When I first discovered Naomi Novik’s alternate history, Napoleonic era with dragons, Dragonriders of Pern meets Hornblower series of books, I read them voraciously. The first three were out and available, and if I recall correctly, I read them in the space of about a week while doing all sorts of other things (like school and work). Book four again caught me by surprise – I didn’t note it until it was out in paperback – and then along came Victory of Eagles, the fifth and, to my mind, best since the first book in the series. For a number of reasons, I took some time away from the books, but recently I have decided to give it another crack, as there are now three books out that I have yet to read. Well, two now, as I’ve finished Tongues of Serpents. I can only hope that the two books I have still sitting on my shelf prove to be more exciting than the one I’ve just finished.
Before I get into my nits and picks with the novel, let me just say that Novik does very well those things that she has done before: namely, maintaining a cohesive and chronological timeline to the series that brings familiar characters back with familiar relationships, thus giving the reader a sense of spending time with old friends; and an eye to historical and cultural detail that shows as more than simple window dressing, as historical figures end up playing important roles, and local mythology shows up as a clear and integral part of the plot.
Now, I was not entirely captured by this book as I have been by the first five in the series. In a lot of ways, Tongues of Serpents feels like a short story plot that has been expanded into novel form. The vast majority of the novel is spent on long chase through the interior of Australia which is, from what I have garnered from the story, a very boring and largely unchanging place. In many ways, I think that this book is best seen as a set-up for further books to come in the series – I’ll see if this sense pans out when I get to the other two books in the coming weeks.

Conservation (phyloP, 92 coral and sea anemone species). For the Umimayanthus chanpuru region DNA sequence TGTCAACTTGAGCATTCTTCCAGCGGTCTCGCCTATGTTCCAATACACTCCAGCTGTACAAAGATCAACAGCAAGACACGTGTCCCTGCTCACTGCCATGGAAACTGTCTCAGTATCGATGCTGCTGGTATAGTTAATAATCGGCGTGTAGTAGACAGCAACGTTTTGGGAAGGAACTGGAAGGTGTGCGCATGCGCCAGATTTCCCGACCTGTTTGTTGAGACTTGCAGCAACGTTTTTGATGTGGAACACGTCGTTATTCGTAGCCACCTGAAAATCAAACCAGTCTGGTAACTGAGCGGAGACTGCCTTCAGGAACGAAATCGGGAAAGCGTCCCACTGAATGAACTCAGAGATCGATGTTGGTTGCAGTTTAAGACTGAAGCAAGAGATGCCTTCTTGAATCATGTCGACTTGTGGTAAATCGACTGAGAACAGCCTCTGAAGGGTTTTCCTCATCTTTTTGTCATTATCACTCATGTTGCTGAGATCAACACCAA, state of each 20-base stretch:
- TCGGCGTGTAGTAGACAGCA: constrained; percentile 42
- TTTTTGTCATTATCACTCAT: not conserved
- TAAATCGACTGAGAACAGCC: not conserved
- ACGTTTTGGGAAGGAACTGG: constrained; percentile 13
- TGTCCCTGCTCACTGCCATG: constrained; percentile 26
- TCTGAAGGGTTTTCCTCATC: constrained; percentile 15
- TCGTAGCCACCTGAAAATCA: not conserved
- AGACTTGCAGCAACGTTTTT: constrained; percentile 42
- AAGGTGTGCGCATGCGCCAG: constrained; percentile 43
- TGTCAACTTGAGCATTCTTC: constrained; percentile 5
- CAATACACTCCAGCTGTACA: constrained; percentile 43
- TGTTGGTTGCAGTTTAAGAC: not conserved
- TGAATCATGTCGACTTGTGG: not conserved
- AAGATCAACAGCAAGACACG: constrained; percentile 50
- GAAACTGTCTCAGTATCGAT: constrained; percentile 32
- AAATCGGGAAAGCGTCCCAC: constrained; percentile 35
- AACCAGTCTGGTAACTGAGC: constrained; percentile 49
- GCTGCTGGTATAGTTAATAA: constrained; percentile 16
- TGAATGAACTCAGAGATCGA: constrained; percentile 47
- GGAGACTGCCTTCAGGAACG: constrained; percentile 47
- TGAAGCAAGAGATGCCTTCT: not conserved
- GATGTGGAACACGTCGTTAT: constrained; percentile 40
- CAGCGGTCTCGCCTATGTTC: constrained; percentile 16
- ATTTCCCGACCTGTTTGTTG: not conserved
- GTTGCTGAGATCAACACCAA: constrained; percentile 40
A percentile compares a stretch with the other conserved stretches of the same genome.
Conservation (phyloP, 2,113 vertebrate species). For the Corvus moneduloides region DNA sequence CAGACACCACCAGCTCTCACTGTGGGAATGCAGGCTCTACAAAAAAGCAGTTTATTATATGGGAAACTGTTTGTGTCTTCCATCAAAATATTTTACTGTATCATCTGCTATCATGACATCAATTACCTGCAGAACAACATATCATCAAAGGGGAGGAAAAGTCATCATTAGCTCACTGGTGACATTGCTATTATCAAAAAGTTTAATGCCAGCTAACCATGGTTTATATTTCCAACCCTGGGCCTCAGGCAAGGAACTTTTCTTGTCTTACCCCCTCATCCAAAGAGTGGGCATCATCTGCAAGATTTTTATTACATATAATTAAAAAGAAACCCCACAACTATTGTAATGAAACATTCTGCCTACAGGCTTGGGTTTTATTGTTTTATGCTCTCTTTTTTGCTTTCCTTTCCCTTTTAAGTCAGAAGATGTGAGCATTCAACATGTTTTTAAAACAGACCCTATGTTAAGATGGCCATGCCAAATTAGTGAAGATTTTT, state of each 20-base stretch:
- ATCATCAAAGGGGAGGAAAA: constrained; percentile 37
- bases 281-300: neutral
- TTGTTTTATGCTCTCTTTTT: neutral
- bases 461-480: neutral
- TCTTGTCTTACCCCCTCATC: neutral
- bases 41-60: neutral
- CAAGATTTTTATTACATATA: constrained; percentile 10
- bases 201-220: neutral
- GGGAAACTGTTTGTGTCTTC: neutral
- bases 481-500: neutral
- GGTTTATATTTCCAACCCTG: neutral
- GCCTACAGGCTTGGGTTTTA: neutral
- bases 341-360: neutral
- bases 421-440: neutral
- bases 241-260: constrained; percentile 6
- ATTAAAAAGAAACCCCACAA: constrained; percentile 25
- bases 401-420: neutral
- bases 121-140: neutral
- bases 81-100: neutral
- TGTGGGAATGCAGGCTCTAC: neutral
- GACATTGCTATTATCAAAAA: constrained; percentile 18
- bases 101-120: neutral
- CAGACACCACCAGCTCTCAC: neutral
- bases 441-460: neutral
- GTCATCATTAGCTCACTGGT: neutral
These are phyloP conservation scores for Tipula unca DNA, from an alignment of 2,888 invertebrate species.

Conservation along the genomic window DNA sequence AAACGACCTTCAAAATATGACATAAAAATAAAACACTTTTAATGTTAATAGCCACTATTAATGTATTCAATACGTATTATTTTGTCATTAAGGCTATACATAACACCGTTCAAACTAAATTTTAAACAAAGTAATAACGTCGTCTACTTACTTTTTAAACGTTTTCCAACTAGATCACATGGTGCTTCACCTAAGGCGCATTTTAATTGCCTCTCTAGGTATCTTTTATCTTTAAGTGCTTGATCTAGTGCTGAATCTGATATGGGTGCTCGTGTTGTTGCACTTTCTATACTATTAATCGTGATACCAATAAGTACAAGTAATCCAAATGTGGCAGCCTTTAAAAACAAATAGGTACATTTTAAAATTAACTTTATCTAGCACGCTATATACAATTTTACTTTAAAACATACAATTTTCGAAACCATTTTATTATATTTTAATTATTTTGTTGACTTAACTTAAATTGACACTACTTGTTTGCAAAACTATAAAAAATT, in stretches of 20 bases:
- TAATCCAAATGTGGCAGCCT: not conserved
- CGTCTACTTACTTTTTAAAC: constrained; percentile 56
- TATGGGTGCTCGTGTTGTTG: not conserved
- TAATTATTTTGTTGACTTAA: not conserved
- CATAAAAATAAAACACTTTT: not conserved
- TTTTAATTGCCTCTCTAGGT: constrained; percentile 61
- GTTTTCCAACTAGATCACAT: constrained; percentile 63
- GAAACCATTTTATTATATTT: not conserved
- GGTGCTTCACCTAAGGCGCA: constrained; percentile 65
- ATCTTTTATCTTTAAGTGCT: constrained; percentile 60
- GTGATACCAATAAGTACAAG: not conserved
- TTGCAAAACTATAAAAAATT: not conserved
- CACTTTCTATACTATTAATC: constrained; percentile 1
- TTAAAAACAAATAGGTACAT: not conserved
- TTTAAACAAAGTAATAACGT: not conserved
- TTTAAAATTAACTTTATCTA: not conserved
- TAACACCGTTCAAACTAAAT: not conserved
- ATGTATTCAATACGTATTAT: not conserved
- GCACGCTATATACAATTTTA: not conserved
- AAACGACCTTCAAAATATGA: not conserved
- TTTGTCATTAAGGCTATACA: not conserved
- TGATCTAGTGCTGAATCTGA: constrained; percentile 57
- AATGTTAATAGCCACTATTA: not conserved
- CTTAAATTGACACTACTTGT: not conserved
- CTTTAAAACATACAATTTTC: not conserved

Tongues of Serpents picks up several months after the events of Victory of Eagles, with Laurence and Temeraire arriving in New South Wales at Sydney harbor aboard the HMS Allegiance dragon carrier. Iskierka and Granby have accompanied them, and they are carrying three eggs with them in order to start an aerial corps in the colonies. Unfortunately for Laurence and Temeraire’s sensibilities, they have to bring a bunch of second and third rate aerial officers with them in order to pair them with the new dragons, including Rankin, a particularly odious fellow who believes that title and legacy account for more than actual ability or humanity. Fortunately, in addition to Granby, several other familiar friends mitigate the distasteful relationships Laurence and Temeraire are forced into by circumstance, including: Roland, Admiral Jane Roland’s daughter; Tharkay, sometime employee of the British East India Company; and the brothers Demane and Sipho, who have come with Laurence as runners for Temeraire. Demane’s actually becomes one of the more interesting side-plots as the novel develops, as his earlier close work with the feral dragon Arkady, combined with his hunting skills, place him an unusual and potentially dangerous situation.